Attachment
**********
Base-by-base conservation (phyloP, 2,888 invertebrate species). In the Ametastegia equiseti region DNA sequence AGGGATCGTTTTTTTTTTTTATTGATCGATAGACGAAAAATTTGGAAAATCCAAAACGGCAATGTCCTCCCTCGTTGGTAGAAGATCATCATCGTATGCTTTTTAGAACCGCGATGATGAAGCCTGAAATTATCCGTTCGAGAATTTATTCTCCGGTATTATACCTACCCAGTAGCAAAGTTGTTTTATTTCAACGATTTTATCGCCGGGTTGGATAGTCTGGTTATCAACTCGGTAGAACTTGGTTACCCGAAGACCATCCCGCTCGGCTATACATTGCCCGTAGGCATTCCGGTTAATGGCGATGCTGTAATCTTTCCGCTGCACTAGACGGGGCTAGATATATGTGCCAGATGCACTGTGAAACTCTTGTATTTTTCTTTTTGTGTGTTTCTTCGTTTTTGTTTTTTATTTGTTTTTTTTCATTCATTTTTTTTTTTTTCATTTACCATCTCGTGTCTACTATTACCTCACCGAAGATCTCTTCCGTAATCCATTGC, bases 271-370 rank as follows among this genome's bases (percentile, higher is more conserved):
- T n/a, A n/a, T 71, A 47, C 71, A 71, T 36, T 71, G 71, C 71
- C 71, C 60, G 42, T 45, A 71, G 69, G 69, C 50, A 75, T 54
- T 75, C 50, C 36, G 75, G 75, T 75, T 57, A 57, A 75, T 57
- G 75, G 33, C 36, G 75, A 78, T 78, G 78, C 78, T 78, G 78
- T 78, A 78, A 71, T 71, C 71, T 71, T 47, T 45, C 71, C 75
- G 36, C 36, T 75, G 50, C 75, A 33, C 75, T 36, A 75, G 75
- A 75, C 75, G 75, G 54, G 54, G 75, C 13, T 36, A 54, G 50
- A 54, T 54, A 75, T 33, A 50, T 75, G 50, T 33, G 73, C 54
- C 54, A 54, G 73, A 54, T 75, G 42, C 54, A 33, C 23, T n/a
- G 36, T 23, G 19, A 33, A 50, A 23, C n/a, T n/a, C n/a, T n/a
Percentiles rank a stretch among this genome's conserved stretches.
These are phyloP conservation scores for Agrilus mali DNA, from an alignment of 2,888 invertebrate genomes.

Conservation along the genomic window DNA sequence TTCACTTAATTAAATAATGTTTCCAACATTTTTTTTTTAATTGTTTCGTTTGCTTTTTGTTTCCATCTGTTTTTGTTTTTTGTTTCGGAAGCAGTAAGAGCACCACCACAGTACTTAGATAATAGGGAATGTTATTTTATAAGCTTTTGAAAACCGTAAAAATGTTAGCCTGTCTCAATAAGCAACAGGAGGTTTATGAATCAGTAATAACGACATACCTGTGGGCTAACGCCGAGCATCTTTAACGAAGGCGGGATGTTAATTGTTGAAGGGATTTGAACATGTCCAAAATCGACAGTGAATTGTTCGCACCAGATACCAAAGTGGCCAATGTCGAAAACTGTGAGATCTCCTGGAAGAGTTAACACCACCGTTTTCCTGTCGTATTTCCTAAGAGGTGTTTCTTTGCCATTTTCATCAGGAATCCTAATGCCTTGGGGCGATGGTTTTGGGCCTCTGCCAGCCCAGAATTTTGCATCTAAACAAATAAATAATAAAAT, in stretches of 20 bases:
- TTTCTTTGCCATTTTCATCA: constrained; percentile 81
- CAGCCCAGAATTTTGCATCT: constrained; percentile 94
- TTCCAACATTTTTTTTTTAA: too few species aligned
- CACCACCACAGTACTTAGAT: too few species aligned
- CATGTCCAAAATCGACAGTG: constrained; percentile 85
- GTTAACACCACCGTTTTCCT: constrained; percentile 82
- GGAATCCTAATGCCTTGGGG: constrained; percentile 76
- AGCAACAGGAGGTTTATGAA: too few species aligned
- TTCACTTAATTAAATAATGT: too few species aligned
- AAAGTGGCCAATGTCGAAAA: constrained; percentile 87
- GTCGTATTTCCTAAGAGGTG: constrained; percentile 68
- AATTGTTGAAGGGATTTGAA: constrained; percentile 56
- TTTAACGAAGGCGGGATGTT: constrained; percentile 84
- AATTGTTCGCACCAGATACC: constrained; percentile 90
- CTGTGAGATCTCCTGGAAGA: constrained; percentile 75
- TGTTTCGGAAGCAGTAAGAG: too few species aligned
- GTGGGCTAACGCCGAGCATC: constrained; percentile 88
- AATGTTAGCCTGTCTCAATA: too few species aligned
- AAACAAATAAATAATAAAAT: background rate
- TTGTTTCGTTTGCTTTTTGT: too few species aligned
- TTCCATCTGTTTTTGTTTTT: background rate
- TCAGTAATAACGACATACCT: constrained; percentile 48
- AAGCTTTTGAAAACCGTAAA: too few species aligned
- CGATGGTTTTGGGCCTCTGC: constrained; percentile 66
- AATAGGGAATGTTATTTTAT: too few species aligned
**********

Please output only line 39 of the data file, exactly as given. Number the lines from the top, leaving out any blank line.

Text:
- AATAGGGAATGTTATTTTAT: too few species aligned